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A global high shift cycling scenario

The potential for dramatically increasing bicycle and e-bike use in cities around the world, with estimated Energy, CO2, and cost impacts

Cover of "A Global High Shift Cycling Scenario"
© Institute for Transportation & Development Policy; University of California, Davis

Cycling plays a major role in personal mobility around the world, but it could play a much bigger role. Given the convenience, health benefits, and affordability of bicycles, they could provide a far greater proportion of urban passenger transportation, helping reduce energy use and CO2 emissions worldwide.

This report presents a new look at the future of cycling for urban transportation (rather than recreation), and the potential contribution it could make to mobility as well as sustainability. The results show that a world with a dramatic increase in cycling could save society US$24 trillion cumulatively between 2015 and 2050, and cut CO2 emissions from urban passenger transport by nearly 11 percent in 2050 compared to a High Shift scenario without a strong cycling emphasis.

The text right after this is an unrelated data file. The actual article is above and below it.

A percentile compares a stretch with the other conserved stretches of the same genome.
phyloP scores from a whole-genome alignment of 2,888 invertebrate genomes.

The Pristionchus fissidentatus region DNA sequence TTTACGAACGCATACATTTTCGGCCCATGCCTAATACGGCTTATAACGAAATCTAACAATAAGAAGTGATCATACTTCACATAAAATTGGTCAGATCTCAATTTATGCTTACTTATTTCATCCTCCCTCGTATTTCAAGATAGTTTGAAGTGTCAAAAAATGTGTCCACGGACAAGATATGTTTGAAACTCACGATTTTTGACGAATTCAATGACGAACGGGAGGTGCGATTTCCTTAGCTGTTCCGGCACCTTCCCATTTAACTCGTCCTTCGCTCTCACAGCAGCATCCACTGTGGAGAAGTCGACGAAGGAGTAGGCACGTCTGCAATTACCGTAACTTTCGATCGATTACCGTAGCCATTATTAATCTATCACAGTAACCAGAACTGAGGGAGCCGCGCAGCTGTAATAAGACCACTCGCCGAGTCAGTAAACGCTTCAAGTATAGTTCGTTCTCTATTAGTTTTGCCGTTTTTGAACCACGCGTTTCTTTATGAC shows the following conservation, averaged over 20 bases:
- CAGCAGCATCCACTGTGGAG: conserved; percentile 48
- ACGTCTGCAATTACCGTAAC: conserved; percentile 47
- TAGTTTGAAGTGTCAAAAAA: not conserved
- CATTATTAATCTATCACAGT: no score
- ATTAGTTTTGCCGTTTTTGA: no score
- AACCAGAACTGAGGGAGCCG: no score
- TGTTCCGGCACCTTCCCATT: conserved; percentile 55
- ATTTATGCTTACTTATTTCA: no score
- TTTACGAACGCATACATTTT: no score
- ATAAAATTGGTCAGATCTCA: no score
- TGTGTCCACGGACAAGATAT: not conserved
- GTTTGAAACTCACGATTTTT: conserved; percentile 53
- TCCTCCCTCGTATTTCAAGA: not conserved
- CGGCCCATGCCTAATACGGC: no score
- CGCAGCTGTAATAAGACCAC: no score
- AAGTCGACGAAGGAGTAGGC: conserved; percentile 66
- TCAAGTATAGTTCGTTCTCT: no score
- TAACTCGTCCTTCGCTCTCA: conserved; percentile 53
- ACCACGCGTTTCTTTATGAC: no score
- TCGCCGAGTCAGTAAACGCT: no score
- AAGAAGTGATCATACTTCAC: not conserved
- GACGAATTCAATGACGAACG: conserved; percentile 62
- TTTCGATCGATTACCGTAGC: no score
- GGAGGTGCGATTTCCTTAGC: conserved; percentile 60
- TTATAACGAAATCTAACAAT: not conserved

Download: A Global High Shift Cycling Scenario: The Potential for Dramatically Increasing Bicycle and E-bike Use in Cities Around the World, with Estimated Energy, CO2, and Cost Impacts (Jacob Mason, Lew Fulton, Zane McDonald; Institute for Transportation & Development Policy and University of California, Davis; November 2015)


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18. November 2015

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